An Atlanta hospital has reversed its controversial decision to keep a troubled 15-year-old off the heart transplant list after his family took their fight to the media.
Anthony Stokes has only 6 months to live if he doesn’t get a life-saving heart transplant. But doctors at Children's Healthcare of Atlanta informed Anthony's mother that his name would not be added to the transplant list. Anthony's mother, Melencia Hamilton, told CBS Atlanta the hospital believed Anthony would be "non-compliant" with his medications and follow-up treatment.
Anthony’s outraged parents and supporters told TODAY that she thought CHOA was punishing her son for his criminal history and poor grades in school.
She said Anthony was wearing an ankle monitor when he was admitted to CHOA last month. He had been placed under house arrest for a recent fight.
Transplant doctors are usually not concerned with a patient's school grades or criminal history. But transplant doctors will deny a patient a spot on the list if the patient demonstrates noncompliance with medications, drugs, alcohol, or shows a lack of regard for life.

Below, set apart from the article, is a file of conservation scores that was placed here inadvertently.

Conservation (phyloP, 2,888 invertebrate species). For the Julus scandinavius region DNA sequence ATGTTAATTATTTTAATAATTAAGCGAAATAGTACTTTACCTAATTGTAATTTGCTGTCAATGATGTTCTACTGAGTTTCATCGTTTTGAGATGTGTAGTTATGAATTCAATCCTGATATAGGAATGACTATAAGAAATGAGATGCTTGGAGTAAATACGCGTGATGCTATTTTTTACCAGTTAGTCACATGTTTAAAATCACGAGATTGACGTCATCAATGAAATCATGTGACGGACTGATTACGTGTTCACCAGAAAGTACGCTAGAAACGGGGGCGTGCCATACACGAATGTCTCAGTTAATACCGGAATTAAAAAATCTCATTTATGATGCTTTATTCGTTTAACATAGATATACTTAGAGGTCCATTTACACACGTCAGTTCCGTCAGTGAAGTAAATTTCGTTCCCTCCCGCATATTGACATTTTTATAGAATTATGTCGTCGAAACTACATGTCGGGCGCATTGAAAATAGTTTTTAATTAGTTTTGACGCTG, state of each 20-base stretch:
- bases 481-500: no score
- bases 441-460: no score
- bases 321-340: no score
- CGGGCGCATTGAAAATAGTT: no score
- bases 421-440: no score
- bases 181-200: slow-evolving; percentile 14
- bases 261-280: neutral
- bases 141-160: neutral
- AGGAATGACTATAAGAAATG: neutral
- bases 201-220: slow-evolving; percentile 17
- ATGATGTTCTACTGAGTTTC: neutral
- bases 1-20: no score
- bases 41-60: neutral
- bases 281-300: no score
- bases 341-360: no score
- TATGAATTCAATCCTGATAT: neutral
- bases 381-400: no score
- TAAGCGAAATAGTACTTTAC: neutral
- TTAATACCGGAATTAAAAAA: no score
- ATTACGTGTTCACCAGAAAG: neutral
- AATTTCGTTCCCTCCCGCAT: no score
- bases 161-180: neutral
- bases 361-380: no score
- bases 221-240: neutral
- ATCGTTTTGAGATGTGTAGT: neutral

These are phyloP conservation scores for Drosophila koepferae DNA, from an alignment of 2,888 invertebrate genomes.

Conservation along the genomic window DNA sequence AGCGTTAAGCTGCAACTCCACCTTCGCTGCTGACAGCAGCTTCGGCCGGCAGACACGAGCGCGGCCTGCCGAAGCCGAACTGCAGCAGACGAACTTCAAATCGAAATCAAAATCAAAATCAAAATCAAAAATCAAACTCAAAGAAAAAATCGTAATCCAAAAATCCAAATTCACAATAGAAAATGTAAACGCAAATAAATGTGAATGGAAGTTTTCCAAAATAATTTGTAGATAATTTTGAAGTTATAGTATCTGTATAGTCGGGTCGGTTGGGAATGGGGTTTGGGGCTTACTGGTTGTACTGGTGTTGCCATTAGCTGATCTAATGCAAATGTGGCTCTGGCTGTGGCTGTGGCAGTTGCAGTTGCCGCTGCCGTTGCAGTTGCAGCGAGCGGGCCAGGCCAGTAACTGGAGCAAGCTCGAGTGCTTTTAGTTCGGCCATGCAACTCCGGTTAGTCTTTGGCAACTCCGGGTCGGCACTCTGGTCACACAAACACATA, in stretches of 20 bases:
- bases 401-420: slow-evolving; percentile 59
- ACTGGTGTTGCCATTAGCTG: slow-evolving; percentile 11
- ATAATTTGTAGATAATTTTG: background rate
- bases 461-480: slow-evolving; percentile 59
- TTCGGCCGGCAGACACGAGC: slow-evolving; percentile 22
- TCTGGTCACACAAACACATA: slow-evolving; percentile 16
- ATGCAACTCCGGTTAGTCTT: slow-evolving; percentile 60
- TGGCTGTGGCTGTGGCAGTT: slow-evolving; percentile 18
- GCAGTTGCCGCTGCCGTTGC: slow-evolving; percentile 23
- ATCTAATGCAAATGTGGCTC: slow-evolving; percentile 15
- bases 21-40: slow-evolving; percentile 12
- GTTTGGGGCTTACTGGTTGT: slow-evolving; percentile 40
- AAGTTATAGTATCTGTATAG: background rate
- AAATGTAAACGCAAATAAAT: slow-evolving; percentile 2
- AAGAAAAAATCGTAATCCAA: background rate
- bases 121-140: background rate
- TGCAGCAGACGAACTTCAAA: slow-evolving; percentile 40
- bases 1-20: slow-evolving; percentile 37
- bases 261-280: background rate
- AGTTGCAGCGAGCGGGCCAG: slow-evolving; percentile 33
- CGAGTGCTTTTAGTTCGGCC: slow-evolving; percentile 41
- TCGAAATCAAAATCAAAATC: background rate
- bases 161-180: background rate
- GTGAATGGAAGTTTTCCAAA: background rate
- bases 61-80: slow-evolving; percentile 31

Hamilton told TODAY that her son does not have a history of noncompliance with his meds. She said he was diagnosed with an enlarged heart last month when he showed up at the hospital, complaining of shortness of breath and chest pain.
Hamilton said that denying her son a new heart would be a death sentence for him.
"He’s a young boy,” Hamilton said. “He's going to make mistakes, but I still think he deserves a second chance."
Children's hospital of Atlanta released a statement to the media that read:
“As we stated previously, a heart transplant evaluation is an ongoing process based on the patient and his or her family's ability to meet specific transplant criteria,” Children’s Healthcare of Atlanta said in a statement on Tuesday afternoon. “While there has been misinformation circulating, Children's cannot discuss the specifics of this case or any other case due to privacy rules. Our physician experts are continuing to work with this family to establish a care plan and determine the best next steps for the patient.”